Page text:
Dynamics And Distribution Of Cyanophages And Their Effect On Marine Synechococcus Spp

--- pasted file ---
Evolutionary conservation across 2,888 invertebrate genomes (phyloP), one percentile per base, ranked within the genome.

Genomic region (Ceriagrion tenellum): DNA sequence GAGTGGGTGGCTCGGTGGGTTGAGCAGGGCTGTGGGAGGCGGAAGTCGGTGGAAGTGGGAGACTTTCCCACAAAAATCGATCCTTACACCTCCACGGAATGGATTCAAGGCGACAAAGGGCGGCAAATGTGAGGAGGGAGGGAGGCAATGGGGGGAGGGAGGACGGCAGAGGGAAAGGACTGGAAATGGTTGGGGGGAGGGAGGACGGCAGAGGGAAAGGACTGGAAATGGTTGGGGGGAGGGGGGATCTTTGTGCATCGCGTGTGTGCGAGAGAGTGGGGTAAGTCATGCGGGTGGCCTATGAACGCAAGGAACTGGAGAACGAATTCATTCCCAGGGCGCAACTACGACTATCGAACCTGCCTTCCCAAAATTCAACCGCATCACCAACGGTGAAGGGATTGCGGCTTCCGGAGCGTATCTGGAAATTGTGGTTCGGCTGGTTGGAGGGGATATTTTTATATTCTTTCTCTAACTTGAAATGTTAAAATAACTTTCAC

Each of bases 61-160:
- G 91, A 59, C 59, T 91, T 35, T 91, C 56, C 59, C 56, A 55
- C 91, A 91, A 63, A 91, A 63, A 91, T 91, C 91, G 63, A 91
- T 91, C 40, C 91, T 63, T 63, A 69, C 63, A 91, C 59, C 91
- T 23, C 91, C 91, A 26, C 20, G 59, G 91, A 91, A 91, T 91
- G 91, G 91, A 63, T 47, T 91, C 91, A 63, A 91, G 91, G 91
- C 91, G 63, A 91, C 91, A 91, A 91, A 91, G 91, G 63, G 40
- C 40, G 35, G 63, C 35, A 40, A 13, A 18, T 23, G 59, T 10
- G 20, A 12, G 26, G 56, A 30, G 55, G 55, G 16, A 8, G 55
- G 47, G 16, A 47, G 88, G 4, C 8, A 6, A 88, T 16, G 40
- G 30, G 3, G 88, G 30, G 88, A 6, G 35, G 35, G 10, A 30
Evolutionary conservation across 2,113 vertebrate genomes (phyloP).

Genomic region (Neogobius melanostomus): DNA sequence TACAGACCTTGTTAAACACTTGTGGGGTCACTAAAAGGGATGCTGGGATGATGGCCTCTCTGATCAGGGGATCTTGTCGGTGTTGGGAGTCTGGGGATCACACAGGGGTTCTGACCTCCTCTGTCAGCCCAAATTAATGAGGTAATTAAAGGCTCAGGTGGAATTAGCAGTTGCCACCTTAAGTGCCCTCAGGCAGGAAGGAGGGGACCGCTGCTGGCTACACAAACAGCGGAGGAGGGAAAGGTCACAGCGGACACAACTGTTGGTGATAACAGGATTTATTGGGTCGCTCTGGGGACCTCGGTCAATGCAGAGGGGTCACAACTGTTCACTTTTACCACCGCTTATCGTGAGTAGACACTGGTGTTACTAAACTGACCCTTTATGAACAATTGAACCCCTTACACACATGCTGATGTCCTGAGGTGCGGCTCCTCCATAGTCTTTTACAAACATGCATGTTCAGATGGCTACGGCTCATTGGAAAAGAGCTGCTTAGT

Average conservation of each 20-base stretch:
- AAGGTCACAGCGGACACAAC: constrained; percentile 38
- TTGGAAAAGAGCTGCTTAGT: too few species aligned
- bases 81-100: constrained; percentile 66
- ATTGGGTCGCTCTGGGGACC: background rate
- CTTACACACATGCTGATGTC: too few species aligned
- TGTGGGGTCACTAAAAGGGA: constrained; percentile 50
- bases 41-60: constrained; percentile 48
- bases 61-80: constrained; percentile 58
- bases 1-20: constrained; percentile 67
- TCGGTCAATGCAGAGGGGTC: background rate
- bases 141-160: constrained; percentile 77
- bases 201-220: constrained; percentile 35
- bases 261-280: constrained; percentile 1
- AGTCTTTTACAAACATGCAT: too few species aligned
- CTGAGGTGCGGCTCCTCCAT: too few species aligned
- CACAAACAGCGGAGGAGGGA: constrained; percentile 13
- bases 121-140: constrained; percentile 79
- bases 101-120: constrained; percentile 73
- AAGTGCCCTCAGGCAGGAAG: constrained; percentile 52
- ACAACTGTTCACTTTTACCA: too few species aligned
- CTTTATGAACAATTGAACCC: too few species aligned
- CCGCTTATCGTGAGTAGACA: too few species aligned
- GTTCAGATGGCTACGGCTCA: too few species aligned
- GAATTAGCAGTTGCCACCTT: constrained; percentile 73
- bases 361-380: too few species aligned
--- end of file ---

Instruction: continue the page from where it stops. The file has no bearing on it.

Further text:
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Cyanophages infecting marine Synechococcus cells were frequently very abundant and were found in every seawater sample along a transect in the western Gulf of Mexico and during a 28-month period in Aransas Pass, Tex. In Aransas Pass their abundance varied seasonally, with the lowest concentrations coincident with cooler water and lower salinity. Along the transect, viruses infecting Synechococcus strains DC2 and SYN48 ranged in concentration from a few hundred per milliliter at 97 m deep and 83 km offshore to ca. 4 x 10(5) ml(-1) near the surface at stations within 18 km of the coast. The highest concentrations occurred at the surface, where salinity decreased from ca. 35.5 to 34 ppt and Synechococcus concentrations were greatest. Viruses infecting strains SNC1, SNC2, and 838BG were distributed in a similar manner but were much less abundant (<10 to >5 x 10(3) ml(-1)). When Synechococcus concentrations exceeded ca. 10(3) ml(-1), cyanophage concentrations increased markedly (ca. 10(2) to > 10(5) ml(-1)), suggesting that a minimum host density was required for efficient viral propagation. Data on the decay rate of viral infectivity d (per day), as a function of solar irradiance I (millimoles of quanta per square meter per second), were used to develop a relationship (d = 0.2610I-0.00718; r(2) = 0.69) for conservatively estimating the destruction of infectious viruses in the mixed layer of two offshore stations. Assuming that virus production balances losses and that the burst size is 250, ca. 5 to 7% of Synechococcus cells would be infected daily by viruses. Calculations based on contact rates between Synechococcus cells and infectious viruses produce similar results (5 to 14%). Moreover, balancing estimates of viral production with contact rates for the farthest offshore station required that most Synechococcus cells be susceptible to infection, that most contacts result in infection, and that the burst size be about 324 viruses per lytic event. In contrast, in nearshore waters, where ca. 80% of Synechococcus cells would be contacted daily by infectious cyanophages, only ca. 1% of the contacts would have to result in infection to balance the estimated virus removal rates. These results indicate that cyanophages are an abundant and dynamic component of marine planktonic communities and are probably responsible for lysing a small but significant portion of the Synechococcus population on a daily basis.